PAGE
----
A macOS Timeline: How Apple Mail Has Evolved Over the Years

As the world’s #4 email client, it’s safe to say that Apple Mail is a huge part of every email marketer’s life, and has been ever since its introduction in March 2001 under OS X Cheetah. Since then, it’s really come a long way…

To coincide with the upcoming WWDC Keynote for macOS 10.14, we’re going to take a look back at how Apple Mail has changed over the years and evolved into what we know today. Let’s take a trip down memory lane!

To kick off our journey, we’re going way back to 2001 to the very first version of Apple Mail. OS X, or Cheetah, was the first of what we have come to recognise today as the classic Mac operating system. Under Cheetah, we saw the birth of many of the apps we consider to be the foundation of the Mac today, including Apple Mail.

Apple Mail in OS X Cheetah

In October 2002, Apple introduced the Address Book app – the first version of what we today know as Contacts. The Address Book was nicely integrated with the Apple Mail app, allowing users to conveniently store and save email addresses used in Mail.

Apple Mail in OS X Jaguar

In October 2003, Apple changed up their trademark aqua for a new steely grey theme. Mail was also subject to a few key changes; including new support for Microsoft Exchange, advanced spam filtering, and the ability to organise emails into threads.

Mail 2.0 was introduced in 2005 under OS X 10.4. Smart mailboxes, an improved search feature with integrated Spotlight support, and automatic image resizing for attachments were three predominant features here, as well as another new interface.

Apple Mail in OS X Tiger

Fast forward to 2007 – the year of big changes to Apple Mail. In Leopard, Apple Mail began to offer support for personalized stationery items. This influenced us to start working on products for Apple Mail, and soon after, the Stationery app was born. In addition, notes and todos were available within Mail and could be synced with the Calendar app.

Apple Mail in OS X Leopard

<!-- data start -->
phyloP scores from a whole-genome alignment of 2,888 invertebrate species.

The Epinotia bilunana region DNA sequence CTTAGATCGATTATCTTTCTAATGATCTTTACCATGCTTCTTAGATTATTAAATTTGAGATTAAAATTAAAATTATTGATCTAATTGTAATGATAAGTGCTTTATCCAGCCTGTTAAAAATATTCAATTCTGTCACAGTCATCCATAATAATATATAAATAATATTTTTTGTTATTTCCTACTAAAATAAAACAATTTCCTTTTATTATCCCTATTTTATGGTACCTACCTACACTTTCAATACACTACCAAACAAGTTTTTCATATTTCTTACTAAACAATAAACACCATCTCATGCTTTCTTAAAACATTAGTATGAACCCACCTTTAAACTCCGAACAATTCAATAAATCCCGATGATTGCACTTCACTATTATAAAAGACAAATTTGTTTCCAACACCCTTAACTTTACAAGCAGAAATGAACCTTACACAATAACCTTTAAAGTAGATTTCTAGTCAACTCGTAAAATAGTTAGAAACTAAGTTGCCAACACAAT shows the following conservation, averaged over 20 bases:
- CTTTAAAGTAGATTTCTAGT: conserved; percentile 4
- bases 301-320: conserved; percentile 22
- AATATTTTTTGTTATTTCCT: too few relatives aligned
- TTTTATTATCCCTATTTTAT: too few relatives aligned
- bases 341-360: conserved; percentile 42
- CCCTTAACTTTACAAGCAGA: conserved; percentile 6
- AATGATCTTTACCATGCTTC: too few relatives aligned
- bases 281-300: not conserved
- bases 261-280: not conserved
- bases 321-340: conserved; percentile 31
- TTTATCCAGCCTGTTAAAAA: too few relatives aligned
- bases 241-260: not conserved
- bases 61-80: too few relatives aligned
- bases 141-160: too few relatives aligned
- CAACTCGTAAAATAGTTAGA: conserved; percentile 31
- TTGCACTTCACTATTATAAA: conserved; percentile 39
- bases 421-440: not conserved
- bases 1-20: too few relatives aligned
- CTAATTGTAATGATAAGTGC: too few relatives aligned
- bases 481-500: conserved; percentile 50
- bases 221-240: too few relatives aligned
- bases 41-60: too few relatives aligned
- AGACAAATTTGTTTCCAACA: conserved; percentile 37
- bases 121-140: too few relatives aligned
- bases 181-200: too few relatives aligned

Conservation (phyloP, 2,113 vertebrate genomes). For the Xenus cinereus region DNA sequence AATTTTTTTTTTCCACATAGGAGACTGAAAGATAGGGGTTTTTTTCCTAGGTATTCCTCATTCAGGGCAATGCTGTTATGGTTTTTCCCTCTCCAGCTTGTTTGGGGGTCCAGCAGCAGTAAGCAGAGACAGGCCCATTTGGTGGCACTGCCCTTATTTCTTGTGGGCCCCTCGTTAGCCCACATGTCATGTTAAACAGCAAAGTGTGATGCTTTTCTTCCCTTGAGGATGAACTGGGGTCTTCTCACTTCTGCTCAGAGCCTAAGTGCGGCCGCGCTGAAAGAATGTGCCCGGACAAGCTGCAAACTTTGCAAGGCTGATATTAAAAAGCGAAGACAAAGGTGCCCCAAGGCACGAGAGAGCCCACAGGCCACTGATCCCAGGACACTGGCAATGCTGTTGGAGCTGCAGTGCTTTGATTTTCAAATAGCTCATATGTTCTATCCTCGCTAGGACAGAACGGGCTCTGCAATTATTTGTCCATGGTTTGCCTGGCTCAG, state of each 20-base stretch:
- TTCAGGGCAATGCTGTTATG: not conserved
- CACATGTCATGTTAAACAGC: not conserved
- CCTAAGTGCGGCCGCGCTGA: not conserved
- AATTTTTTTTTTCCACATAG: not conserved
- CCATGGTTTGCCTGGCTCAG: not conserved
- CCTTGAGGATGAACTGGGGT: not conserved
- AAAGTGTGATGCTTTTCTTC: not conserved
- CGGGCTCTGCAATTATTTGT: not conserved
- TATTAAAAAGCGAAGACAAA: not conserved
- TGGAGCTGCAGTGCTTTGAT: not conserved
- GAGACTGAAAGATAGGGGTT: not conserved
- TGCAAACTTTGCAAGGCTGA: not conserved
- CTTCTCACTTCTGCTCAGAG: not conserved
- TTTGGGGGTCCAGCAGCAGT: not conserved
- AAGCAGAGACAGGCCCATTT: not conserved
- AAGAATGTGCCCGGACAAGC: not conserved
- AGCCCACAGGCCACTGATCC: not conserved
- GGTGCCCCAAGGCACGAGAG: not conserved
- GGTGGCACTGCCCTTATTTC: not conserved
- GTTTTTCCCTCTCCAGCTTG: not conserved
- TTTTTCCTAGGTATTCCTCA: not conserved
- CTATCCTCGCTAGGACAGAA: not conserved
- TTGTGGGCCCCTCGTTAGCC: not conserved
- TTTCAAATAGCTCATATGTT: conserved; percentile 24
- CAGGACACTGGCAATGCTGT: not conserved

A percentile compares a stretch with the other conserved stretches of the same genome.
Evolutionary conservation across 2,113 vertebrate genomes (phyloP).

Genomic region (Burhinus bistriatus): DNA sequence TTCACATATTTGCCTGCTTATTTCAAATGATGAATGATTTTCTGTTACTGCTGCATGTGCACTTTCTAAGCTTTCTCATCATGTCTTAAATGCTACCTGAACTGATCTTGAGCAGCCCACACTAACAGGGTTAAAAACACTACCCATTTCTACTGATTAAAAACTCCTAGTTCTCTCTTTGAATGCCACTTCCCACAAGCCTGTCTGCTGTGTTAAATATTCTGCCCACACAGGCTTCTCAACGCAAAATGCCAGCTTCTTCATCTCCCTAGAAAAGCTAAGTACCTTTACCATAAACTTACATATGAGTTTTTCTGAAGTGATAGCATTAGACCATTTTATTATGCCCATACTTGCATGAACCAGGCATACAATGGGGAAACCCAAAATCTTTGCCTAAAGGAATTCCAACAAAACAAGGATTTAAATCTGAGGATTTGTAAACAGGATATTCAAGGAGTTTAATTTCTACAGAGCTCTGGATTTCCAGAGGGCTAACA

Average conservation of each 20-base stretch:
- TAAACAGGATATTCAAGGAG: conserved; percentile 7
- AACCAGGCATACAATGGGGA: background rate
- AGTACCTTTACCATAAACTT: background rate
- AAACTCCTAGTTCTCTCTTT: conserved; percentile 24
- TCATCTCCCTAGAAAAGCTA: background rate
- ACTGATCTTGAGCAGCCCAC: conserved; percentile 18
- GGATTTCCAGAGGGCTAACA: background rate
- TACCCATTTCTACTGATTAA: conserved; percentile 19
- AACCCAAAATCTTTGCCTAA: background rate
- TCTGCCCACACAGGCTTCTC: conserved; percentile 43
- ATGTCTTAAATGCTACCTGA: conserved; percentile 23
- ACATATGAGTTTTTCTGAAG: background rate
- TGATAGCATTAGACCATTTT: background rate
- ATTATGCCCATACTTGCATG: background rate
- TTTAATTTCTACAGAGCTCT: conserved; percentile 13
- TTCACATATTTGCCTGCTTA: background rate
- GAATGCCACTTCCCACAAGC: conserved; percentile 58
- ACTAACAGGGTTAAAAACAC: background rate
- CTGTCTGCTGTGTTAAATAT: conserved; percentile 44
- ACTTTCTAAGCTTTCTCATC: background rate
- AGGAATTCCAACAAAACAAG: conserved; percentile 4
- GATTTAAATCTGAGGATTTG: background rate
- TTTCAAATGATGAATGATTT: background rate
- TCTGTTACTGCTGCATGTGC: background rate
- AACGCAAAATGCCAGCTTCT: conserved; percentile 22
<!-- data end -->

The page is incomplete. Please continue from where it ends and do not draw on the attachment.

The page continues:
2009: Snow Leopard and onwards

From OS X 10.6 onwards, the capabilities of Apple Mail have more or less stayed the same, but the user interface has seriously evolved with each new operating system. Here’s a look back:

The Apple Mail of today is almost unrecognizable in Snow Leopard. The old-style, rounded buttons, together with the preview underneath the inbox is a world away from today’s Mail app. This OS X 10.6 saw the first ever launch of Mail Designer… we’ve come a long way!

Apple Mail in OS X Snow Leopard

This year, Mail received a new three-column search interface, and evolved to show the mail preview alongside the inbox . This was great for designers, as recipients can now see more of the email when scrolling through their unread mails. A few compatibility updates were made this year too, including support for Microsoft Exchange 2010 and Yahoo! Mail.

Apple Mail in OS X Lion

Skip to 2013: It’s safe to say, the app has pretty much remained identical since OS X 10.7, but in this version, Mail began to display the HTML version of emails by default and removed the option to display plain text as default – great news for us designers, of course!

Apple Mail in OS X Mavericks

Here we saw some more big changes to the interface of Apple Mail, including a few familiar changes to the color scheme.

Apple Mail in OS X Yosemite

So, what’s the verdict?

Looks-wise, not a lot changed for Apple Mail between 10.10 and 10.12, so where are we at today? Although High Sierra also welcomed a few small changes to the Mail app, such as Top Hits and some new formatting features, there wasn’t really much that wowed us. The real question on everyone’s lips now: What can we expect to see in the upcoming macOS 10.14…?

Although there hasn’t been much talk yet of any significant changes to Mail, we’re secretly hoping they pull something out of the bag. Following the recent makeover Google carried out on Gmail, it seems Apple has some catching up to do if they want to compete with the world’s #1 desktop email client. Thanks to Gmail, the demand for snoozing features and intuitive auto-replies is definitely set to increase, so we’re hoping it’s only a matter of time! Some things we’d really love to see in this new update include improved support for responsive email designs (of course) and perhaps even a plugin style API which we could integrate into Mail Designer 365. We’ll keep our fingers crossed over the weekend until Monday’s WWDC Keynote!

Until next time,

Your Mail Designer 365 Team

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